East NY Youth Farm (UCC)

East NY Farms-UCC Youth Farm

Name of apprenticeship site: UCC Youth Farm
Location of apprenticeship site: 613 New Lots Ave, Brooklyn
Name of organization or business, if different from site name: East NY Farms
Name and title of supervisor: Kendra Ellis Valle, UCC Youth Farm Manager
Supervisor Contact Info (Email and Phone)kendra@eastnewyorkfarms.org 7186497979 x14
Number of Apprenticeship Positions available at your site: 4
Title of apprenticeship position(s): UCC Youth Farm Apprentice
Have you had a Farm School NYC Apprentice in the past? Yes
Names of previous apprentices: Yanet Rojas

Is your site accessible via NYC public transportation (i.e. train or bus)? If yes, please provide public transportation directions to your site. If no, what is the best way to reach your site? Please provide directions: 

  • Take the #3 train to Van Siclen Avenue. After exiting through the turnstyles, take the stairs to the right. At the bottom of the stairs continue walking straight, you will be on Van Siclen Avenue. At the corner, take a left onto New Lots Avenue and walk two blocks to the corner of New Lots and Schenck Avenues. Our office is the brightly painted building that says United Community Centers. The UCC Youth Farm and our farmers market (Saturdays June-Nov) are here too, just around the corner on Schenck Avenue between New Lots and Livonia
  • Take the C to Van Siclen. Walk on Pitkin towards Hendrix. Turn right onto HENDRIX ST (walk about 6 blocks) Turn left onto NEW LOTS AVE.
  • Take the L to New Lots. Walk about 10 blocks on New Lots to 613 New Lots Ave.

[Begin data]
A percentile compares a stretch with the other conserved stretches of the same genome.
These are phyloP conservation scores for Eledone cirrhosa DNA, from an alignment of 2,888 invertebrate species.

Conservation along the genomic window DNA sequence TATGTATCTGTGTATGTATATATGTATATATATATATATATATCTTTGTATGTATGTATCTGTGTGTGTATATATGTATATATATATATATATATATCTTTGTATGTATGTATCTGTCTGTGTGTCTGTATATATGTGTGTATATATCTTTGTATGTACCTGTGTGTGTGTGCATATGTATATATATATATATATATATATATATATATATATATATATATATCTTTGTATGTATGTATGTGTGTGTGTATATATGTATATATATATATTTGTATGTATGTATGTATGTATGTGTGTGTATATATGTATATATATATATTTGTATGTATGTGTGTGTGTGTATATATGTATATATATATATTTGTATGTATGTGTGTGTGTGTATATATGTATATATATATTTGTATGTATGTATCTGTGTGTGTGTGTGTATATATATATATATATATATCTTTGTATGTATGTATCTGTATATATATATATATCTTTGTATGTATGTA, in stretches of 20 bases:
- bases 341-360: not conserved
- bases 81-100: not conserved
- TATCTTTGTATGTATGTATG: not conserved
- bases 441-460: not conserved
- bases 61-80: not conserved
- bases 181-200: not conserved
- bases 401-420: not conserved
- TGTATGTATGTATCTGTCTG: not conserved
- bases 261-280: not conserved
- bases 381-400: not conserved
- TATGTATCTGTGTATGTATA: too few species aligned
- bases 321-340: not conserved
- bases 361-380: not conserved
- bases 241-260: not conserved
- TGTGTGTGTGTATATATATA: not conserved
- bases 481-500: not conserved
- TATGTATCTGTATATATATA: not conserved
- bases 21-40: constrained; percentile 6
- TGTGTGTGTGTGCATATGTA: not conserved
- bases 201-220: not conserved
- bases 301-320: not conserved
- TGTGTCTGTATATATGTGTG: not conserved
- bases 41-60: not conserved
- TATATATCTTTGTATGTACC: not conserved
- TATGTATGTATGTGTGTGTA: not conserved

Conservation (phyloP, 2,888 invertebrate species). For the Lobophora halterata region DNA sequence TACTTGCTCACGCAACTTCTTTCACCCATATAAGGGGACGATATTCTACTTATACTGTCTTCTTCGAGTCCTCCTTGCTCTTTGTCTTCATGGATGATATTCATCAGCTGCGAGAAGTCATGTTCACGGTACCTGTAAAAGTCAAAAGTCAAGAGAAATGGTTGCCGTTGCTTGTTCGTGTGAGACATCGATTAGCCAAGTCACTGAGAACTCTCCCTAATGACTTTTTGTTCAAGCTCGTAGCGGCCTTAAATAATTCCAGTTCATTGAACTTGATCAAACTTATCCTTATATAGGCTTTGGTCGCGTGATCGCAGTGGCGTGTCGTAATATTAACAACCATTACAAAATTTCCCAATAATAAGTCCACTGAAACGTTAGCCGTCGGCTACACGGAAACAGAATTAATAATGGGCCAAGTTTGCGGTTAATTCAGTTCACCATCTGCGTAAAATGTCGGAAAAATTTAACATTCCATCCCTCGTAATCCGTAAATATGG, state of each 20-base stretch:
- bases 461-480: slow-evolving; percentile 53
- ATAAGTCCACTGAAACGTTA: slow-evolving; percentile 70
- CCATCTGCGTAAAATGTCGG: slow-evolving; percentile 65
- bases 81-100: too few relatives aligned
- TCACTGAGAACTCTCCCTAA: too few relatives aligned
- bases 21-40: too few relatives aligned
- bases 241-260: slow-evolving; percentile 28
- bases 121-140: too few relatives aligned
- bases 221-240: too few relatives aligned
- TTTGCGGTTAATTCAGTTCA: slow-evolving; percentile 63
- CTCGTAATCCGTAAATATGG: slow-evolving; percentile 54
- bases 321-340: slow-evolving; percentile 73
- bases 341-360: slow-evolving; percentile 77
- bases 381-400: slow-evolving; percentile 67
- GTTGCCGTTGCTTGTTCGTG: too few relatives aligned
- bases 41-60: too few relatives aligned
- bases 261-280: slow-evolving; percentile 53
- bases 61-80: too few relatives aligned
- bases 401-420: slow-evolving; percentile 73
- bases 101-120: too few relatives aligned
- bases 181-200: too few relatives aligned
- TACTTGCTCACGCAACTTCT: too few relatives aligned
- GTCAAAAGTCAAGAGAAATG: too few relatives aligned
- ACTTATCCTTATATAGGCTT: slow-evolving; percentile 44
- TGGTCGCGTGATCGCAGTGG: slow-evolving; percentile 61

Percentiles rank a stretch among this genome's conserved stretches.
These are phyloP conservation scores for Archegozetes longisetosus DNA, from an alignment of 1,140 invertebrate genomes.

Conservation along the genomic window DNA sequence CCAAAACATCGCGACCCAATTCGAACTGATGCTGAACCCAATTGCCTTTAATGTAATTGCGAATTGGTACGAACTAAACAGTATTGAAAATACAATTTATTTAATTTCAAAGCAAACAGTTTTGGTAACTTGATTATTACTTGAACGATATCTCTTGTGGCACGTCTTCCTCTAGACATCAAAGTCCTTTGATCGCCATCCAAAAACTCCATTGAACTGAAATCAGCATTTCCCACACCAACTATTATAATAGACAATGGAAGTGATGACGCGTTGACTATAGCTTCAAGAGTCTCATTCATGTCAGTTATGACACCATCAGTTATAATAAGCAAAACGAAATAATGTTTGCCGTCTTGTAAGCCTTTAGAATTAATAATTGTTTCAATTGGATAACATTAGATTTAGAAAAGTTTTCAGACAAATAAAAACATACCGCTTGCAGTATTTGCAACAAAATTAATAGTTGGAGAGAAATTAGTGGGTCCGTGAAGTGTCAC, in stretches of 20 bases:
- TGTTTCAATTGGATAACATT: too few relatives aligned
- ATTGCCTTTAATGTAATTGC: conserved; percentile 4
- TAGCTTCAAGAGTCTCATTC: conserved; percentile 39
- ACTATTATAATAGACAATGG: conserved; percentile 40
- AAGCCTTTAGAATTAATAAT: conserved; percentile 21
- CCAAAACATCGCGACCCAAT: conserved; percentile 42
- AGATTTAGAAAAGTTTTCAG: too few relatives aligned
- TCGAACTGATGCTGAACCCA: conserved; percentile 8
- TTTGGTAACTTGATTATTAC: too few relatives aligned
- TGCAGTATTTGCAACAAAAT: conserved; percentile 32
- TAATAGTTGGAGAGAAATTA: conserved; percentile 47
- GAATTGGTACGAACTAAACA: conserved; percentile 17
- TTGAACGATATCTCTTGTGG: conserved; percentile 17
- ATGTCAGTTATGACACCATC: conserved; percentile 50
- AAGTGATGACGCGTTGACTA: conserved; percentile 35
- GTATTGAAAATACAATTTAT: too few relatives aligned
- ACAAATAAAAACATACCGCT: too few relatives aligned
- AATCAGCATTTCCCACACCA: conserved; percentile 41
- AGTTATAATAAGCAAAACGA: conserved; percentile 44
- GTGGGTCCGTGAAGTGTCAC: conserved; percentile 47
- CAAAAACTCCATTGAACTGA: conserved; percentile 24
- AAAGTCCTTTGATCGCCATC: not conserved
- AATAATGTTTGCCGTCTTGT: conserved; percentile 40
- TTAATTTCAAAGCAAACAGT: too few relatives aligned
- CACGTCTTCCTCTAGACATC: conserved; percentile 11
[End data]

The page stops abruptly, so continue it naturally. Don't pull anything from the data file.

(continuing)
Why do you want to work with a Farm School NYC apprentice? 

  • We want to work with a Farm School NYC apprentice for the 2018 season as a way to share our particular approach to farming and food justice, as well as expand the impact that we have on our community. East New York Farms! has been involved in the evolution of Farm School NYC through course development, guest lectures, and serving as host site for several courses. Our 18 years of experience in urban agriculture has a lot to offer a person interested in working in this field, and we are deeply committed to providing hands-on mentorship and learning experiences to the adults and youth that we work with. As an organization, we are always growing and learning, and our hope is that an apprentice would contribute new ideas and energy to our work as they become more involved with the project.

Apprentice Work Schedule

Hours per week: 4-10+ (depending on the season) 
Hours total (140 hours minimum): 140-240+ 

Does your apprenticeship have a specific start and end date? If yes, please provide the start and end dates: 

  • Yes; March-October 31 (Dates are negotiable and so are the hours)

Does your apprenticeship have a work schedule with specific days and times?

  • No.

Does your apprenticeship have a work schedule that is flexible and/or you are willing to wait and create a schedule that works for the apprentice? (A set schedule must be agreed upon in writing prior to the start of the apprenticeship.)

  • Yes, but we do set a regular schedule once things begin.

Financial Details

Will you offer the apprentice payment or a stipend?

  • Apprentices can take home vegetables.

Apprenticeship Description

Please list all of the following categories that apply to this apprenticeship:

  • Crop Production, Animal Husbandry; Youth Development; Farmer's Market

Please describe the apprenticeship responsibilities and tasks. Please specify if the apprentice will have a specific project or whether they will be involved with general operations: